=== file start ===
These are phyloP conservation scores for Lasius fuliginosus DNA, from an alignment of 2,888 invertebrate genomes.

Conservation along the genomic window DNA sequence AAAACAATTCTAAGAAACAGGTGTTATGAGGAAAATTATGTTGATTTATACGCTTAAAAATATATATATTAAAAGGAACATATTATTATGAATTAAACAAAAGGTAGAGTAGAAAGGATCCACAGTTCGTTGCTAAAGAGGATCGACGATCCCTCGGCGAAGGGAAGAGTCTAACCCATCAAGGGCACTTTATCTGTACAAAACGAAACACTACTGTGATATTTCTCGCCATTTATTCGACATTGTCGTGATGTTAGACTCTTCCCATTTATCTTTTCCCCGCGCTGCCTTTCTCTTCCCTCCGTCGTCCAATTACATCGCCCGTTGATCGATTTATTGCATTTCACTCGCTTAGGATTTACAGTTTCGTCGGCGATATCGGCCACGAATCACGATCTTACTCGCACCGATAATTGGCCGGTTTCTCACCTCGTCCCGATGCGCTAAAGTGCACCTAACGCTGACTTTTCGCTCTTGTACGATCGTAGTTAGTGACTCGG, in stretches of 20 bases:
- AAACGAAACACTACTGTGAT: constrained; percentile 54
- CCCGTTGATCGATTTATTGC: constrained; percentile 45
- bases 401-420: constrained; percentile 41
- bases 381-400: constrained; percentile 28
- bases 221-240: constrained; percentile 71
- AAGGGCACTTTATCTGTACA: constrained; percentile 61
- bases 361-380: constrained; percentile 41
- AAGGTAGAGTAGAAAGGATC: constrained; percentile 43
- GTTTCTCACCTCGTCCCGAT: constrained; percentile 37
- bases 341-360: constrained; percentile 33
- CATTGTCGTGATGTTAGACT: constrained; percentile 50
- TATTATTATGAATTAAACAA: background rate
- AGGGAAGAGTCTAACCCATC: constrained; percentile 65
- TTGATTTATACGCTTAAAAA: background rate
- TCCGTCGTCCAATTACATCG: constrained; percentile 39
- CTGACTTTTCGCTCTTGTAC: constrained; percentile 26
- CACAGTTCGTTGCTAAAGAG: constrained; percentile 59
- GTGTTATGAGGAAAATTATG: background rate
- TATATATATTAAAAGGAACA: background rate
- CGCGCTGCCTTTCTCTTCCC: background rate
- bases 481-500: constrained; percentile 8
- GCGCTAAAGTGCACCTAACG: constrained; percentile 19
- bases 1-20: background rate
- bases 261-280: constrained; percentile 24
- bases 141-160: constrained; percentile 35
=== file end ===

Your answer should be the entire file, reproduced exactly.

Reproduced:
These are phyloP conservation scores for Lasius fuliginosus DNA, from an alignment of 2,888 invertebrate genomes.

Conservation along the genomic window DNA sequence AAAACAATTCTAAGAAACAGGTGTTATGAGGAAAATTATGTTGATTTATACGCTTAAAAATATATATATTAAAAGGAACATATTATTATGAATTAAACAAAAGGTAGAGTAGAAAGGATCCACAGTTCGTTGCTAAAGAGGATCGACGATCCCTCGGCGAAGGGAAGAGTCTAACCCATCAAGGGCACTTTATCTGTACAAAACGAAACACTACTGTGATATTTCTCGCCATTTATTCGACATTGTCGTGATGTTAGACTCTTCCCATTTATCTTTTCCCCGCGCTGCCTTTCTCTTCCCTCCGTCGTCCAATTACATCGCCCGTTGATCGATTTATTGCATTTCACTCGCTTAGGATTTACAGTTTCGTCGGCGATATCGGCCACGAATCACGATCTTACTCGCACCGATAATTGGCCGGTTTCTCACCTCGTCCCGATGCGCTAAAGTGCACCTAACGCTGACTTTTCGCTCTTGTACGATCGTAGTTAGTGACTCGG, in stretches of 20 bases:
- AAACGAAACACTACTGTGAT: constrained; percentile 54
- CCCGTTGATCGATTTATTGC: constrained; percentile 45
- bases 401-420: constrained; percentile 41
- bases 381-400: constrained; percentile 28
- bases 221-240: constrained; percentile 71
- AAGGGCACTTTATCTGTACA: constrained; percentile 61
- bases 361-380: constrained; percentile 41
- AAGGTAGAGTAGAAAGGATC: constrained; percentile 43
- GTTTCTCACCTCGTCCCGAT: constrained; percentile 37
- bases 341-360: constrained; percentile 33
- CATTGTCGTGATGTTAGACT: constrained; percentile 50
- TATTATTATGAATTAAACAA: background rate
- AGGGAAGAGTCTAACCCATC: constrained; percentile 65
- TTGATTTATACGCTTAAAAA: background rate
- TCCGTCGTCCAATTACATCG: constrained; percentile 39
- CTGACTTTTCGCTCTTGTAC: constrained; percentile 26
- CACAGTTCGTTGCTAAAGAG: constrained; percentile 59
- GTGTTATGAGGAAAATTATG: background rate
- TATATATATTAAAAGGAACA: background rate
- CGCGCTGCCTTTCTCTTCCC: background rate
- bases 481-500: constrained; percentile 8
- GCGCTAAAGTGCACCTAACG: constrained; percentile 19
- bases 1-20: background rate
- bases 261-280: constrained; percentile 24
- bases 141-160: constrained; percentile 35